January is a great month to get good deals after Christmas so get out to your local fly shop buy all the stuff that Santa forgot. Please remember our sponsors, they are the lifeblood of the club. Stop by their shops and let them know your appreciate their support. Better yet buy something or book a trip.

Dave Kilhefner

November 2021 Fishing Reports

November is a sleeper month for fishing but when water conditions are right it can be really good! Thanks to everyone for sharing your reports! Pictures are first with the reports below.

From Darryl Huff: Fishing was good on the Deschutes except during short periods when river flows were rising and falling. Egg patterns remained a favorite as fish were waiting for salmon eggs. At times the trout were very interested in euro nymphs and swung flies. A hand full of steelhead were hooked and released on the trout setups.

From Hugo Jim: At the beginning of the month I went to the Kilchis and got a few Chums. This Thanksgiving I visited Hawaii with my wife and kid, while we were there I took a day to chase after Bonefish. It wasn’t easy but the guide helped me landed my first Hawaii Bonefish. During the visit at Oahu’s Polynesian Cultural Center, I lost to my daughter during our fishing competition at the Tahiti Island Village. 

From Chris Brehm: Only got out once in November. Coho come into Tahkenitch and Ten Mile lakes in November-December. You are allowed one unclipped fish per day, 5 per season. I tried getting them on streamers, but these were all caught on light spinning tackle with twitching jigs and spinners in beautiful weather.  It’s a fun fishery because the Coho like to hang out near the shore and logs. Almost feels like Bass fishing.

Presidents Message December 2021

I hope everyone enjoyed a nice Thanksgiving. Fishing was challenging in November with the big rain storm that rolled thru in the middle of the month but some folks did well as you’ll see when I post the November fishing reports.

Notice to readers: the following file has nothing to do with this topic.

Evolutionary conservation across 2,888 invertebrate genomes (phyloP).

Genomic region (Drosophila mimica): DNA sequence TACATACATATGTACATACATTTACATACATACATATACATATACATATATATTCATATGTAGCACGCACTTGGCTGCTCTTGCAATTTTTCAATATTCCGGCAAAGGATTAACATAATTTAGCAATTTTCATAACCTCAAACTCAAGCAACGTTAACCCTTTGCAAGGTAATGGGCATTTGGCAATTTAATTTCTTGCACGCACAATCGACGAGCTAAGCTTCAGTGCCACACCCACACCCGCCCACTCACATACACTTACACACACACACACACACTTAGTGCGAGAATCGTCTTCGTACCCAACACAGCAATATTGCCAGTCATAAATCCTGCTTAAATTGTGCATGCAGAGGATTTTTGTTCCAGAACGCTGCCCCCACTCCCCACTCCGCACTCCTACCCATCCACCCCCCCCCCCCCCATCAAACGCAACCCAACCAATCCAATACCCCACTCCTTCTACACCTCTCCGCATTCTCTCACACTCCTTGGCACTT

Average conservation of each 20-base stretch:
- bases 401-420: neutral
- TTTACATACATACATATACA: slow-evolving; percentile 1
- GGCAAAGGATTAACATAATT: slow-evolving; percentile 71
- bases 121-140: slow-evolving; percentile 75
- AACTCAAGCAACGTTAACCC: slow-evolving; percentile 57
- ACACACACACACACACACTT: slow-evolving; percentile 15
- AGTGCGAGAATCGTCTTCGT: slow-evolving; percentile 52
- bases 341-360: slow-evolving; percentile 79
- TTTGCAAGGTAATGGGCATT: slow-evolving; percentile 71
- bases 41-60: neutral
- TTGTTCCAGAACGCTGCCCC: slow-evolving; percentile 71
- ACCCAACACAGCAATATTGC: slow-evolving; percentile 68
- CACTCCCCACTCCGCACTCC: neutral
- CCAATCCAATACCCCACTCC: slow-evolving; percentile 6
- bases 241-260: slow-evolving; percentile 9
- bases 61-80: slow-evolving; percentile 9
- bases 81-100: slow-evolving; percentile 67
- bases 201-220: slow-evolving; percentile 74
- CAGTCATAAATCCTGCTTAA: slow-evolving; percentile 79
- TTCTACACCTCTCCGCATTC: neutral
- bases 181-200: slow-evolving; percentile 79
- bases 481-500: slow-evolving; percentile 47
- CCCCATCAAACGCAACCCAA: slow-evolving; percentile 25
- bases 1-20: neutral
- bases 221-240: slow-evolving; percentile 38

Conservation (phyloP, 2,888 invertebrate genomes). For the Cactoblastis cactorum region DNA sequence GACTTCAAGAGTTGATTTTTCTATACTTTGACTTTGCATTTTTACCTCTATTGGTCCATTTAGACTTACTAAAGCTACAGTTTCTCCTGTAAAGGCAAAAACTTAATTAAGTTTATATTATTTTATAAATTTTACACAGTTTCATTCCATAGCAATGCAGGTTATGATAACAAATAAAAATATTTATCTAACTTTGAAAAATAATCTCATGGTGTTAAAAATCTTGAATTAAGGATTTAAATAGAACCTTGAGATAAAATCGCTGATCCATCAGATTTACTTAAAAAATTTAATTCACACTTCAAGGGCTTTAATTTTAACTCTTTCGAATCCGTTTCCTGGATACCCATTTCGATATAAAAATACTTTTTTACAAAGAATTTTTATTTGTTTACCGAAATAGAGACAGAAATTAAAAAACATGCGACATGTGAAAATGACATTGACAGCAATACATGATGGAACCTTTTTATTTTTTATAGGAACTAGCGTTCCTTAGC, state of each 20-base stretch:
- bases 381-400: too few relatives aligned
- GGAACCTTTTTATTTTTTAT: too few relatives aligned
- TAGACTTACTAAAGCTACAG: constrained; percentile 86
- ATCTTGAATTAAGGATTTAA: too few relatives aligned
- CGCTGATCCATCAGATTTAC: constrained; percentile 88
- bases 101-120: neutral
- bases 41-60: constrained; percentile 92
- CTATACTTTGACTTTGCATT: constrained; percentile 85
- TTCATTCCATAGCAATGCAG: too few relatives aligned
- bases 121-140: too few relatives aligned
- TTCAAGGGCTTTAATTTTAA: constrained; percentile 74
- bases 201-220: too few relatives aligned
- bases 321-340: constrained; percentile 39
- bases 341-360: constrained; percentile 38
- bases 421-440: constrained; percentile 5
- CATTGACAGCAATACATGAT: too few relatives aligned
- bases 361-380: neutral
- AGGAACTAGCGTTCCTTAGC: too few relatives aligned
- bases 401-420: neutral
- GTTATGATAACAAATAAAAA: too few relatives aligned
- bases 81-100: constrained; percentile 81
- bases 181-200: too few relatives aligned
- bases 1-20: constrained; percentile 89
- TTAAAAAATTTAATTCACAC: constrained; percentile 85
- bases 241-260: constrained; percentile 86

Clackamas Fly Fishers has reinstituted membership fees for 2022. However if you paid to be a member in 2021 it will be good for 2022 too. Here is the membership link plus I will be sending membership notices out to everyone. Last year I let membership tracking lapse so if you paid in 2021 you’ll need to let me know. That said, if you participate in the club I will guarantee you’ll get a solid value for the $35 you pay to be a member.

To get the membership value package started off right everyone that comes to the December and January meetings at High Rocks will get a free beer on me. This suggestion comes courtesy of Tom Flannery who helps Brad with the Fly fishing Challenge. BTW, the 2021 challenge is still going on. If you’ve completed the challenge please email me or Brad.

The “big 3” activities our club focuses on are meetings, fly tying and fish a longs. Looking forward we are going to have a few in-person speakers next year but mostly Zoom speakers on the big screen TV at High Rocks. Why? Zoom presentations cost much less because there are no travel expenses. Also, we can book speakers from all over the country & not just within driving distance. Fly tying will still be limited to monthly fly tying articles as COVID is still with us. Fish a longs will be expanded to include camping whenever possible as last year many of the people that came to the fish a longs camped too whenever this was possible. I’m still in the planning phase so if you have suggestions by all means let me know!

December is shaping up to be decent fishing month with the most dependable fishing available at the Oregon Fishing Club ponds for trout, especially after a warming trend. Here’s a good winter trout fishing primer from Vickie Loftus After that dang November storm blew thru we’ve had good water conditions and good timing is the key to taking advantage of winter fishing. You’ll need to be packed and ready to hit the prime fishing windows when they open up. Several coastal streams like the Necanicum and North Fork Nehalem get good early runs of steelhead. The Clackamas and Sandy get random shots of early winter steelhead too plus this year there are a good number of native, late running coho this year. Here’s a link to the PGE fish counts so you can see for yourself.